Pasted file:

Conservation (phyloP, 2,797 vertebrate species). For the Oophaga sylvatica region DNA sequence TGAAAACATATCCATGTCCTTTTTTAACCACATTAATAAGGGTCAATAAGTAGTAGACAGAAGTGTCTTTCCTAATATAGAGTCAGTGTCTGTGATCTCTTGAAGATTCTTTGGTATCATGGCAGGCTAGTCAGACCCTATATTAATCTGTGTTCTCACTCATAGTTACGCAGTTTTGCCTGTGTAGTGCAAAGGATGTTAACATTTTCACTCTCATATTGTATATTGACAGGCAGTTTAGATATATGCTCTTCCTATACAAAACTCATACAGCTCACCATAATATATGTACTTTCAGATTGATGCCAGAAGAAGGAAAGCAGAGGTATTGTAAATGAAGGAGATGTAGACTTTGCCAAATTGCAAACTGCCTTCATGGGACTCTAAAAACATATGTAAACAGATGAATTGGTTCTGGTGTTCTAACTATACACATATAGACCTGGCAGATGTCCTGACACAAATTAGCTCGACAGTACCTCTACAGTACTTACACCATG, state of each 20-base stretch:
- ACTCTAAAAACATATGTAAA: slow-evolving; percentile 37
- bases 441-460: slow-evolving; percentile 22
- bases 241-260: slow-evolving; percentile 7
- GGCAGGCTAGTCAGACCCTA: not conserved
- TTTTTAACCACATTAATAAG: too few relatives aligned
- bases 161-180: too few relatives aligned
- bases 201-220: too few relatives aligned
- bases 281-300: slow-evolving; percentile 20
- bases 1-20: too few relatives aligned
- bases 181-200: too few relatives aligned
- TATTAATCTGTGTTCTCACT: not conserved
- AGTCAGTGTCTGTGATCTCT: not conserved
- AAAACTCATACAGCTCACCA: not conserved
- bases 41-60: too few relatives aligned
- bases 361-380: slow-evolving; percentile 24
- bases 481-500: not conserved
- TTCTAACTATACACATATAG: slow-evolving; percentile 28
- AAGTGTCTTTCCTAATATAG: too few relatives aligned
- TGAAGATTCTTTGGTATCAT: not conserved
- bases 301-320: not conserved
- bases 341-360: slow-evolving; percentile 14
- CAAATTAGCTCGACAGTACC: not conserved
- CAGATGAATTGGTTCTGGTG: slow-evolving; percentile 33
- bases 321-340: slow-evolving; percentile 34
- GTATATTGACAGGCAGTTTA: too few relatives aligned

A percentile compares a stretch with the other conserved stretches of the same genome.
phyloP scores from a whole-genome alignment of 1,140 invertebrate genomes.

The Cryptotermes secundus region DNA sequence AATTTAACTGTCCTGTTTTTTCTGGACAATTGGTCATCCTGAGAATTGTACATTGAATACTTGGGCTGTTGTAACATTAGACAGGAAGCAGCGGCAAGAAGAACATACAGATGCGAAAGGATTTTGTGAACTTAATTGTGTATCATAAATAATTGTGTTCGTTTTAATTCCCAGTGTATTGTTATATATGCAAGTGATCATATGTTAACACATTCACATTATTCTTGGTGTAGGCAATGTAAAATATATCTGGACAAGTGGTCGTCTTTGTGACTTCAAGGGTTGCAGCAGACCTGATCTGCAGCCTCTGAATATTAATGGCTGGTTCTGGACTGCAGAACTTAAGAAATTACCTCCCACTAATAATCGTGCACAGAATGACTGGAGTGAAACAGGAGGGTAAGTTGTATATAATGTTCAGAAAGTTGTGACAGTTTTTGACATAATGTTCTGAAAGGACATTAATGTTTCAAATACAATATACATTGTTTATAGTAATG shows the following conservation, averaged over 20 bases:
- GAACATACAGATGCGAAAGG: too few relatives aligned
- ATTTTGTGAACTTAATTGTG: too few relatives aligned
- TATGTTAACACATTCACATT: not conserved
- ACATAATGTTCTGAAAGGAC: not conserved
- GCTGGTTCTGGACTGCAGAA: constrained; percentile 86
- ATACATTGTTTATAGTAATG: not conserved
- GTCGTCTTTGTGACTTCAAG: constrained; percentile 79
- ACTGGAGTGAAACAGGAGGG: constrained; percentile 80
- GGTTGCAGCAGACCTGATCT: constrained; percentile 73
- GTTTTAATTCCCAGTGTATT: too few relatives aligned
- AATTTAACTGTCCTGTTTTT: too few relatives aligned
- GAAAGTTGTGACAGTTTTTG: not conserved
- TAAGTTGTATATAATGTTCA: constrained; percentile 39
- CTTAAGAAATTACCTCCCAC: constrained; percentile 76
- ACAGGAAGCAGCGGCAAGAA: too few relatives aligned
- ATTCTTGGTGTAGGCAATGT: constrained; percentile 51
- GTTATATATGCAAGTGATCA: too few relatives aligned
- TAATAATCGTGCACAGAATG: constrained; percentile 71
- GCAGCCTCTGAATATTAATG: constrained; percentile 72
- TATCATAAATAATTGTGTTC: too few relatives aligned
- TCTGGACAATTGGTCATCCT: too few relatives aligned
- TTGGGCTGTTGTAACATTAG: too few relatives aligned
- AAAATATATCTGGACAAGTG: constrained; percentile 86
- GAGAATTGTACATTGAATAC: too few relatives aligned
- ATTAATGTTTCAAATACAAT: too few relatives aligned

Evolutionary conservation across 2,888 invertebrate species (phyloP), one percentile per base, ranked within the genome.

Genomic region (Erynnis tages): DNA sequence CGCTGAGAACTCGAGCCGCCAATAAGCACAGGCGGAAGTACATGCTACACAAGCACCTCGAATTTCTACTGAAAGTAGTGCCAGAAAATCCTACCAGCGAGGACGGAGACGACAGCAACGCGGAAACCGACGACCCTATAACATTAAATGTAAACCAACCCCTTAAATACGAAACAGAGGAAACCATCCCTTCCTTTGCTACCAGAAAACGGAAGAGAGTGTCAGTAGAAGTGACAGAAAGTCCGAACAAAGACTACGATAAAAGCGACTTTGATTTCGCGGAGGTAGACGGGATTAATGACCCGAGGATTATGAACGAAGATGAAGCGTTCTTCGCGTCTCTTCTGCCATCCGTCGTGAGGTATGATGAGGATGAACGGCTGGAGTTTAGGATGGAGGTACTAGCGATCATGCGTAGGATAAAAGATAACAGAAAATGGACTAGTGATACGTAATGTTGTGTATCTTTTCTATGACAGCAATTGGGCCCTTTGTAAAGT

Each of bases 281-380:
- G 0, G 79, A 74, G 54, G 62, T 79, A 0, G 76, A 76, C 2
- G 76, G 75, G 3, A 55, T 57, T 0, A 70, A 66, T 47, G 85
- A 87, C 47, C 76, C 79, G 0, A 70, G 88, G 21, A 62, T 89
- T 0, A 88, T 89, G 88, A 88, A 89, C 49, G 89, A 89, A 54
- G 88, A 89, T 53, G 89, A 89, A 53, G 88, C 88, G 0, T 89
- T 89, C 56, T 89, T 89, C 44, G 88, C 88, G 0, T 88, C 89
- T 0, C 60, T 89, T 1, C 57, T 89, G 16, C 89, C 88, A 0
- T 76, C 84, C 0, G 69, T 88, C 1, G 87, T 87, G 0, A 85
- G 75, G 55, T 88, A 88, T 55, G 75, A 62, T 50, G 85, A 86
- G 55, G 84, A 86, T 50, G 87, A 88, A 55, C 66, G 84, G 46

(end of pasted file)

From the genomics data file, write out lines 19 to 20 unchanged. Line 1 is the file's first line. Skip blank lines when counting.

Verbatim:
- AAGTGTCTTTCCTAATATAG: too few relatives aligned
- TGAAGATTCTTTGGTATCAT: not conserved